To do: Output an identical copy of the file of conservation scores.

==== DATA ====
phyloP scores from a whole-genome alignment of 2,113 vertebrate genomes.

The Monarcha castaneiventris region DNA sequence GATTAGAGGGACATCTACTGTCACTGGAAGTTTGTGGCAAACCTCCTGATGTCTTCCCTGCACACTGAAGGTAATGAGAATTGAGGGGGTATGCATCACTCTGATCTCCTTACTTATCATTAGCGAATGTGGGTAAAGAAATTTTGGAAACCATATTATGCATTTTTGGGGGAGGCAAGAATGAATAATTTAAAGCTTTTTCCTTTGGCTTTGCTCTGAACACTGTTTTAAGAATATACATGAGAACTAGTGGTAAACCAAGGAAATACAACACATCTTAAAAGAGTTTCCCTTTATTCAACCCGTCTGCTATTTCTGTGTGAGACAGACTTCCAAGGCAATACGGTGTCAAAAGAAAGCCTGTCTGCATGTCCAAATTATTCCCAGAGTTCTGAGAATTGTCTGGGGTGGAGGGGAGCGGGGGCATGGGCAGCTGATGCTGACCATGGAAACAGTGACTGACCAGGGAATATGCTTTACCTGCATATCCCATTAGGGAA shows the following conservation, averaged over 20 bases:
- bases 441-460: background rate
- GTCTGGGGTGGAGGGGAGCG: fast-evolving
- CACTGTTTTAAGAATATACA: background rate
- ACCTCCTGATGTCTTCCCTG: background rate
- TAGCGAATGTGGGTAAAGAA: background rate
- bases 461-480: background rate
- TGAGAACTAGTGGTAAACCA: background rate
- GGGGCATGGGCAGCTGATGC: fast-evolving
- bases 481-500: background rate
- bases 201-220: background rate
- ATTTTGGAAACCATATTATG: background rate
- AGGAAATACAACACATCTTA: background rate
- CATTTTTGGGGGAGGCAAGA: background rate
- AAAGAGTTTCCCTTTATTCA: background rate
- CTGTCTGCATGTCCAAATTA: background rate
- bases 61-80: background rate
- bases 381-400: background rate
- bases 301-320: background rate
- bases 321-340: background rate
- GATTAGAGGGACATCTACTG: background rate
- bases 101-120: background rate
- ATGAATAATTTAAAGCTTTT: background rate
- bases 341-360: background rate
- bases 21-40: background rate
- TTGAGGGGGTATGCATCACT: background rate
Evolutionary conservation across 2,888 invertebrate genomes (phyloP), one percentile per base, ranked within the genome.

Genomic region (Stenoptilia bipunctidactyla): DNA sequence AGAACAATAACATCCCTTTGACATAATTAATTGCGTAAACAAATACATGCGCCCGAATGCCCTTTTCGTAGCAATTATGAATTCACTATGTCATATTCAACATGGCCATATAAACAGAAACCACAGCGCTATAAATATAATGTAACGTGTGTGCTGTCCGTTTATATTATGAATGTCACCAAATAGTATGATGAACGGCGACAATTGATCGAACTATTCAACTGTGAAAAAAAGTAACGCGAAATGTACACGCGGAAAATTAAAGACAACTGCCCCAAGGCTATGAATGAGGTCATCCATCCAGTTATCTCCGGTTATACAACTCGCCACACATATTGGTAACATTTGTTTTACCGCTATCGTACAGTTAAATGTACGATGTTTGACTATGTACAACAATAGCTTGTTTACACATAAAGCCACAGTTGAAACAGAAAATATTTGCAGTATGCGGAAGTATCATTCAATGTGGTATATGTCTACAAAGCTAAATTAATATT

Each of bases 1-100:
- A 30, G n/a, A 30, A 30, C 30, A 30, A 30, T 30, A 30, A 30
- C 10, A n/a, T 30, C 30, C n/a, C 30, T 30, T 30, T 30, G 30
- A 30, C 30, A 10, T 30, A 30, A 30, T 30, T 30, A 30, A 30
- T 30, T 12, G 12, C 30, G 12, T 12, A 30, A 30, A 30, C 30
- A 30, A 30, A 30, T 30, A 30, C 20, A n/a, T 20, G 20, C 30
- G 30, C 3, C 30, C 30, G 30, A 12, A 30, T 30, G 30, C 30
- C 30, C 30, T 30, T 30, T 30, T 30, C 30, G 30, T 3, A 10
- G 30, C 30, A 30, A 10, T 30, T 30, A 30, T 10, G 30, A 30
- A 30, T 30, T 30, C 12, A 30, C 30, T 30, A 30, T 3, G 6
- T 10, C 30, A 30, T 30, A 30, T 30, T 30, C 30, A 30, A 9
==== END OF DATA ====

phyloP scores from a whole-genome alignment of 2,113 vertebrate genomes.

The Monarcha castaneiventris region DNA sequence GATTAGAGGGACATCTACTGTCACTGGAAGTTTGTGGCAAACCTCCTGATGTCTTCCCTGCACACTGAAGGTAATGAGAATTGAGGGGGTATGCATCACTCTGATCTCCTTACTTATCATTAGCGAATGTGGGTAAAGAAATTTTGGAAACCATATTATGCATTTTTGGGGGAGGCAAGAATGAATAATTTAAAGCTTTTTCCTTTGGCTTTGCTCTGAACACTGTTTTAAGAATATACATGAGAACTAGTGGTAAACCAAGGAAATACAACACATCTTAAAAGAGTTTCCCTTTATTCAACCCGTCTGCTATTTCTGTGTGAGACAGACTTCCAAGGCAATACGGTGTCAAAAGAAAGCCTGTCTGCATGTCCAAATTATTCCCAGAGTTCTGAGAATTGTCTGGGGTGGAGGGGAGCGGGGGCATGGGCAGCTGATGCTGACCATGGAAACAGTGACTGACCAGGGAATATGCTTTACCTGCATATCCCATTAGGGAA shows the following conservation, averaged over 20 bases:
- bases 441-460: background rate
- GTCTGGGGTGGAGGGGAGCG: fast-evolving
- CACTGTTTTAAGAATATACA: background rate
- ACCTCCTGATGTCTTCCCTG: background rate
- TAGCGAATGTGGGTAAAGAA: background rate
- bases 461-480: background rate
- TGAGAACTAGTGGTAAACCA: background rate
- GGGGCATGGGCAGCTGATGC: fast-evolving
- bases 481-500: background rate
- bases 201-220: background rate
- ATTTTGGAAACCATATTATG: background rate
- AGGAAATACAACACATCTTA: background rate
- CATTTTTGGGGGAGGCAAGA: background rate
- AAAGAGTTTCCCTTTATTCA: background rate
- CTGTCTGCATGTCCAAATTA: background rate
- bases 61-80: background rate
- bases 381-400: background rate
- bases 301-320: background rate
- bases 321-340: background rate
- GATTAGAGGGACATCTACTG: background rate
- bases 101-120: background rate
- ATGAATAATTTAAAGCTTTT: background rate
- bases 341-360: background rate
- bases 21-40: background rate
- TTGAGGGGGTATGCATCACT: background rate
Evolutionary conservation across 2,888 invertebrate genomes (phyloP), one percentile per base, ranked within the genome.

Genomic region (Stenoptilia bipunctidactyla): DNA sequence AGAACAATAACATCCCTTTGACATAATTAATTGCGTAAACAAATACATGCGCCCGAATGCCCTTTTCGTAGCAATTATGAATTCACTATGTCATATTCAACATGGCCATATAAACAGAAACCACAGCGCTATAAATATAATGTAACGTGTGTGCTGTCCGTTTATATTATGAATGTCACCAAATAGTATGATGAACGGCGACAATTGATCGAACTATTCAACTGTGAAAAAAAGTAACGCGAAATGTACACGCGGAAAATTAAAGACAACTGCCCCAAGGCTATGAATGAGGTCATCCATCCAGTTATCTCCGGTTATACAACTCGCCACACATATTGGTAACATTTGTTTTACCGCTATCGTACAGTTAAATGTACGATGTTTGACTATGTACAACAATAGCTTGTTTACACATAAAGCCACAGTTGAAACAGAAAATATTTGCAGTATGCGGAAGTATCATTCAATGTGGTATATGTCTACAAAGCTAAATTAATATT

Each of bases 1-100:
- A 30, G n/a, A 30, A 30, C 30, A 30, A 30, T 30, A 30, A 30
- C 10, A n/a, T 30, C 30, C n/a, C 30, T 30, T 30, T 30, G 30
- A 30, C 30, A 10, T 30, A 30, A 30, T 30, T 30, A 30, A 30
- T 30, T 12, G 12, C 30, G 12, T 12, A 30, A 30, A 30, C 30
- A 30, A 30, A 30, T 30, A 30, C 20, A n/a, T 20, G 20, C 30
- G 30, C 3, C 30, C 30, G 30, A 12, A 30, T 30, G 30, C 30
- C 30, C 30, T 30, T 30, T 30, T 30, C 30, G 30, T 3, A 10
- G 30, C 30, A 30, A 10, T 30, T 30, A 30, T 10, G 30, A 30
- A 30, T 30, T 30, C 12, A 30, C 30, T 30, A 30, T 3, G 6
- T 10, C 30, A 30, T 30, A 30, T 30, T 30, C 30, A 30, A 9